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Here, Uekubo san of Hon Misu gami is seen making Hon Misu. Kozo fibers for Hon Misu are treated with gofun–incinerated sea shell dust–which helps keep the paper from stretching or shrinking when exposed to heat or moisture. Unusually, because of the gofun treatment, the papers are transferred directly from the su (screen) to the drying board, skipping the pressing process that wrings out excess water. This is because if pressure is applied to a stack of Uda Gami sheets, they will not compress to let out water, making this step unnecessary. This omission of the pressing step is called subuse.

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Izumo Mingeishi, founded by the late and first papermaker to be designated a National Living Treasure, Eishiro Abe, produces some of the most exquisite shimmering Mitsumata papers. Here his grandson, Norimasa Abe, demonstrates the creation of Izumo Mingei Mitsumata Indigo, one of the most sought after colors from the Izumo Mingei Mitsumata collection. In front of him is a stack of freshly made sheets, each separated by merely a piece of thread.

I don’t want to reveal what the subtle differences in papermaking styles are just yet, but perhaps you’d like to consider finding out for yourself on the next Washi Tour…?

Supported by the presence of beautiful mountains and natural water, there is great significance and depth in the traditions of papermaking, passed down from generations past. To meet the people that make the papers and to learn about the backstory is helpful in becoming one step closer to washi. I am grateful to all of the papermakers and craftsmen that I met throughout the tour, and wish them all the best in their future endeavors.

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The final stop was Conservation Studio Bokusendo. Mr. Sekichi shows preparation for a new restoration project.

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Underneath the floorboards at Studio Bokusendo, are pots of aged Jin Shofu (wheat paste). Periodically, staff will uncover the pots and scrape off any mold that has accumulated on the surface. The aging process diminishes the stickiness of paste making it perfect for more delicate procedures. Bokusendo does not sell aged Jin Shofu, but you can make it at home. You better start now, though, because some of the aged Jin Shofu dates back to more than TEN YEARS!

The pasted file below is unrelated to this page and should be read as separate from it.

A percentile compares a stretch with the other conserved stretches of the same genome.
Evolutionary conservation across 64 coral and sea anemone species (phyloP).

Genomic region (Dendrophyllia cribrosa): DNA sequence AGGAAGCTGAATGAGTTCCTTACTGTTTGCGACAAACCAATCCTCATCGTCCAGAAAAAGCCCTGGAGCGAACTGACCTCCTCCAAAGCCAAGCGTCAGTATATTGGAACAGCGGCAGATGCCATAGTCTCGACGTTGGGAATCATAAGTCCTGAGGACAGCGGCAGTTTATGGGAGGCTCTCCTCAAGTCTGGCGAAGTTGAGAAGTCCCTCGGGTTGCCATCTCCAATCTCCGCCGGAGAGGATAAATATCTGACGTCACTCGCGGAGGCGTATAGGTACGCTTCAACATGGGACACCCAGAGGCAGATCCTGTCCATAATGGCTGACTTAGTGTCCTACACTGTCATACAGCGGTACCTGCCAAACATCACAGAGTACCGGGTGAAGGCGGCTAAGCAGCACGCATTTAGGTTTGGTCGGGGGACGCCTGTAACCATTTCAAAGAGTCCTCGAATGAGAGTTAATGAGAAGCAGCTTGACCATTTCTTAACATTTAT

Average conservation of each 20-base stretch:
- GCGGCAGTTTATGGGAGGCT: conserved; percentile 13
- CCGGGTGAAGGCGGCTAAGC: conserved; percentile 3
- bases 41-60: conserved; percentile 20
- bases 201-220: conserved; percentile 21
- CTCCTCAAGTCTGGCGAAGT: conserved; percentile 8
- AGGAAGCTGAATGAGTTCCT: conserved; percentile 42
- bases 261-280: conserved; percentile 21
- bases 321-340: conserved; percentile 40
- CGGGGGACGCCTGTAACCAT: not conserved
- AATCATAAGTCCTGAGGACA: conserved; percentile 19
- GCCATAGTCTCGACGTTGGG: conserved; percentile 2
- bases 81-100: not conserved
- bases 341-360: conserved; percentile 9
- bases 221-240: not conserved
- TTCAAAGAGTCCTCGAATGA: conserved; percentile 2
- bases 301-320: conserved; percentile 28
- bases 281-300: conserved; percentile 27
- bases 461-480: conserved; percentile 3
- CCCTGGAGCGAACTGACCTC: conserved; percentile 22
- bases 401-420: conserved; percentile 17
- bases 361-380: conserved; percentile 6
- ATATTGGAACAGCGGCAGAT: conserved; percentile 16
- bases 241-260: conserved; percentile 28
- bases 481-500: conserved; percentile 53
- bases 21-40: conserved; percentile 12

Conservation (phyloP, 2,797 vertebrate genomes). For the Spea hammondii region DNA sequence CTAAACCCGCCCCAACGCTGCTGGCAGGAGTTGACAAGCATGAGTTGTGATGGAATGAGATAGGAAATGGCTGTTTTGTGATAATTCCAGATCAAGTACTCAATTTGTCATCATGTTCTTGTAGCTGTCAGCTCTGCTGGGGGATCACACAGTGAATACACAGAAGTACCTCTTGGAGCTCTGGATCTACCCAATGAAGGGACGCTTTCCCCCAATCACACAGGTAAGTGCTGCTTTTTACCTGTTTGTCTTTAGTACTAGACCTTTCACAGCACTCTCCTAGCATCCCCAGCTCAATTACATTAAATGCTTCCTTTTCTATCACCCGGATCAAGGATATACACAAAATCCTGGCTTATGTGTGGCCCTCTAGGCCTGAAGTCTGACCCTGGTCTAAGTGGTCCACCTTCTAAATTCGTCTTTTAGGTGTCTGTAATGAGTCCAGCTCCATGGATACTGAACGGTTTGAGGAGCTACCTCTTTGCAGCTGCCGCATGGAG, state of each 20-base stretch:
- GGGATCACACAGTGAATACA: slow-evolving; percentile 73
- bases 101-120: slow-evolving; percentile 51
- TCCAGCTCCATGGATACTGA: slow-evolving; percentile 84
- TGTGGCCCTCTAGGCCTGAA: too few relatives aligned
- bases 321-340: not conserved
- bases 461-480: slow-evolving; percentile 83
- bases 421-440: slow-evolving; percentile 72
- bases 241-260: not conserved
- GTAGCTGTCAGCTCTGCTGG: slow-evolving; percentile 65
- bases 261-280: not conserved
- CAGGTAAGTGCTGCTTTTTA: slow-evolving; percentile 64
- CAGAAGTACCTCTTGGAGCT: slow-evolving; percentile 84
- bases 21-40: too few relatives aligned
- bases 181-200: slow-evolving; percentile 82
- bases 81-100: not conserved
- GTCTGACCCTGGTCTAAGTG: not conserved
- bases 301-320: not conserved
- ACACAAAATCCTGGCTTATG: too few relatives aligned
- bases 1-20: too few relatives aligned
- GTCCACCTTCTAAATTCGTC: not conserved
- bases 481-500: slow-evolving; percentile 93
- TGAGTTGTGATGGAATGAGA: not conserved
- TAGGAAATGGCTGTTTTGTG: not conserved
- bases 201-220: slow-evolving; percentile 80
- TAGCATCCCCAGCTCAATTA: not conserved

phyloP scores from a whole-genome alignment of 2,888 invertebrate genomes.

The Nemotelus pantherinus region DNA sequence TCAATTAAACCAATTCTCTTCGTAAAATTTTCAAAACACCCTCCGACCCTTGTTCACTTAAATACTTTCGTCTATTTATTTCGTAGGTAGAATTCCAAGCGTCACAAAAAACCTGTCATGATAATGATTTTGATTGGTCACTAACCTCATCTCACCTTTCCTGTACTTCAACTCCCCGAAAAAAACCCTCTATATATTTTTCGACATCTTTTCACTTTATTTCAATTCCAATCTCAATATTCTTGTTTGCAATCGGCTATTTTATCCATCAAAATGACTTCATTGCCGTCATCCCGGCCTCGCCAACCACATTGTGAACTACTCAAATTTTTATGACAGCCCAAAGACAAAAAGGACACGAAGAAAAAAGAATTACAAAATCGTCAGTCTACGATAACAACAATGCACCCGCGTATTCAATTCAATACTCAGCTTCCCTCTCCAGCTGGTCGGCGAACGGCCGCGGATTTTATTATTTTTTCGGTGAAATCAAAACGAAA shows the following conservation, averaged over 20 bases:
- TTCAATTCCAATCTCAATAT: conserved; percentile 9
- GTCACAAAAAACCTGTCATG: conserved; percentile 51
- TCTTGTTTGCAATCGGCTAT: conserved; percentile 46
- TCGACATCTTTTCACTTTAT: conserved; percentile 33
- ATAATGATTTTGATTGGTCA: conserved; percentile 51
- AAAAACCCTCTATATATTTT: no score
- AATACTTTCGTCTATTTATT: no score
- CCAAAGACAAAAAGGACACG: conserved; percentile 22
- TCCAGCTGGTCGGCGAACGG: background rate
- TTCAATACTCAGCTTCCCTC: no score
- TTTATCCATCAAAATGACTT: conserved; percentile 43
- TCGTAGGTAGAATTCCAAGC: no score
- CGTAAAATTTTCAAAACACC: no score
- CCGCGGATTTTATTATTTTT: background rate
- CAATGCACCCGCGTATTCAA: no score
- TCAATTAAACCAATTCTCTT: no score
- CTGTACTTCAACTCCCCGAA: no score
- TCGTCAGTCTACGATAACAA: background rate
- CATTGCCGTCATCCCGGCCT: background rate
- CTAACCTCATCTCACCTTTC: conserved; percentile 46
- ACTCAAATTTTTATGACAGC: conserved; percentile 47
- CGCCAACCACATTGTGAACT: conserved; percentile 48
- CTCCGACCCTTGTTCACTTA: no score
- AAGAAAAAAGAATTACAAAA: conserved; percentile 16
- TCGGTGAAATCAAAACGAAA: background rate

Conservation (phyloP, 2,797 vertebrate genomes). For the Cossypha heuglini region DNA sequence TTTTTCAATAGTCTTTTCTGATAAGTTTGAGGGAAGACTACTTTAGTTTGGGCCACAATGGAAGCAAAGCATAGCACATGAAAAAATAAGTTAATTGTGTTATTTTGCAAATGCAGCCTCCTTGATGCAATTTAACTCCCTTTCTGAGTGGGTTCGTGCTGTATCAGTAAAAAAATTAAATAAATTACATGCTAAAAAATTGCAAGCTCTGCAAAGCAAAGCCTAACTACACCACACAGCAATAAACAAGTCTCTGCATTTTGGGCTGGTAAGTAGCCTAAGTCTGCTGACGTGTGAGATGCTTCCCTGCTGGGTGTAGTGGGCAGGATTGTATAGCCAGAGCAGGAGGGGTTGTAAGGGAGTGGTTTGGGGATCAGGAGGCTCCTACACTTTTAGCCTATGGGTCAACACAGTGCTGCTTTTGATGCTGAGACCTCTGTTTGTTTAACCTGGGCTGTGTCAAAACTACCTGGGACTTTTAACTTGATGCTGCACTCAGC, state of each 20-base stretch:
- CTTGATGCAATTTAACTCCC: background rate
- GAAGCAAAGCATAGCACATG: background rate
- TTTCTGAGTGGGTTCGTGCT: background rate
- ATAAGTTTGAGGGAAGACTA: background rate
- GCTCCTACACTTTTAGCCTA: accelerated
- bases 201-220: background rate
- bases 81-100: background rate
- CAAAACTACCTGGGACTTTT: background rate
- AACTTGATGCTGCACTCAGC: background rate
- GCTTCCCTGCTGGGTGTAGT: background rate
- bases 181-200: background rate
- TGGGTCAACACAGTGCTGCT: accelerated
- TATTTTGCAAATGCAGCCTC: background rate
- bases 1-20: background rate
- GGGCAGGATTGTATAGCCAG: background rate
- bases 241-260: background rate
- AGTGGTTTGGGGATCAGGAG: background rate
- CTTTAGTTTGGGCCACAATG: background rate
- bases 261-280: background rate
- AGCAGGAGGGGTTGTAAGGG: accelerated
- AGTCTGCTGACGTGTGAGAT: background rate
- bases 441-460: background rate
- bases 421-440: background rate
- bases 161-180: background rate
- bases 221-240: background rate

Washi Tour Route: Tosa Washi Museum / Hamada Washi (handmade Tengucho) / Hidaka
Washi (machine-made Tengucho) / Mr. Yamaomto (Japanese papermaking tool maker) /
SHIMANE: Abe Eishiro Memorial Hall / Shinichiro and Norimasa Abe (Izumo Mingei
papermaker) / Otaki Shrine (Paper shrine) / Iwano Paper Mill (large-sie handmade papermaker)/ Yamaki Seishi (Gampi papermaker) / Ichibei Iwano (National Living Treasure) / Igarashi Paper Mill (large-size handmade papermaker) / Kiyoko Urabe (Usu Mino papermaker) / Mino Washi Museum / Masayuki Fukunishi (Yoshino Uda-gami papermaker) / Ryoji Uekubo (Hon Misu papermaker) / Mr. Sekichi of Bokusendo (Conservation studio)

For more information about our Biannual Washi Tour, email washi@hiromipaper.com.

ALL IMAGES ARE COPYRIGHT HIROMI PAPER, INC. For use of images you can inquire at washi@hiromipaper.com. All photos taken by Yukako Ando.

Studio Visit: Twigs Fabrics and Wallpaper

Founded in 1973, Twigs Fabrics and Wallpaper specializes in handmade textiles and wallpapers inspired by 18th and 19th century decor. Founder, owner and creative mastermind Arthur Athas embarked on this path in Boston where he was still attending art school. Twigs’ first major project was in 1977, commissioned by The Metropolitan Museum of Art to reproduce “The Monuments of Paris” wallpaper (originally made in early 1800s). The museum requested a panoramic wallpaper to use in their exhibition room, taking a team of artists two years to produce the drawings and over a thousand silkscreens to finish the printing. After many years of working on numerous large scale projects (even at the White House!), Arthur and his partner Rick decided to scale down to a two-person team in their production studio in Culver City.

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“The Monuments of Paris” promotional material

About ten years ago, Arthur began using rolls of Japanese papers for his wallpapers, because of their durability and their texture that adds to Twigs’ handmade feel. By using a paper that is a blend of kozo and cotton/hemp, the paper is strong enough to withstand multiple layers of silkscreen, hand-painting and dyes. Noticeably, there are no machines in the Twigs studio, because no part of their process requires them. The papers or fabrics are laid out on their long tables, where all of the printing, painting and dyeing magic happens. Even the dyes are made by hand in the outdoor patio area, carefully concocted by Rick’s visual senses and 27 years of experience.

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Wall paper hand painted on Japanese paper

Though struggling to adjust to the ever changing tastes and interests in the decor/design realm, Arthur has never let his artistic vision be blurred. He still keeps an aged poster of the Villa Foscari – La Malcontenta (villa near Venice, Italy) on his studio wall, as a constant reminder of what had initially sparked him to start this now niche business. Behind Twigs’ continued success in such a unique market is Arthur’s unwavering vision and passion for art and all things beautiful.

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Hand painted wallpaper on Japanese paper

Hiromi Paper, Inc. 30th Anniversary: Chigiri-e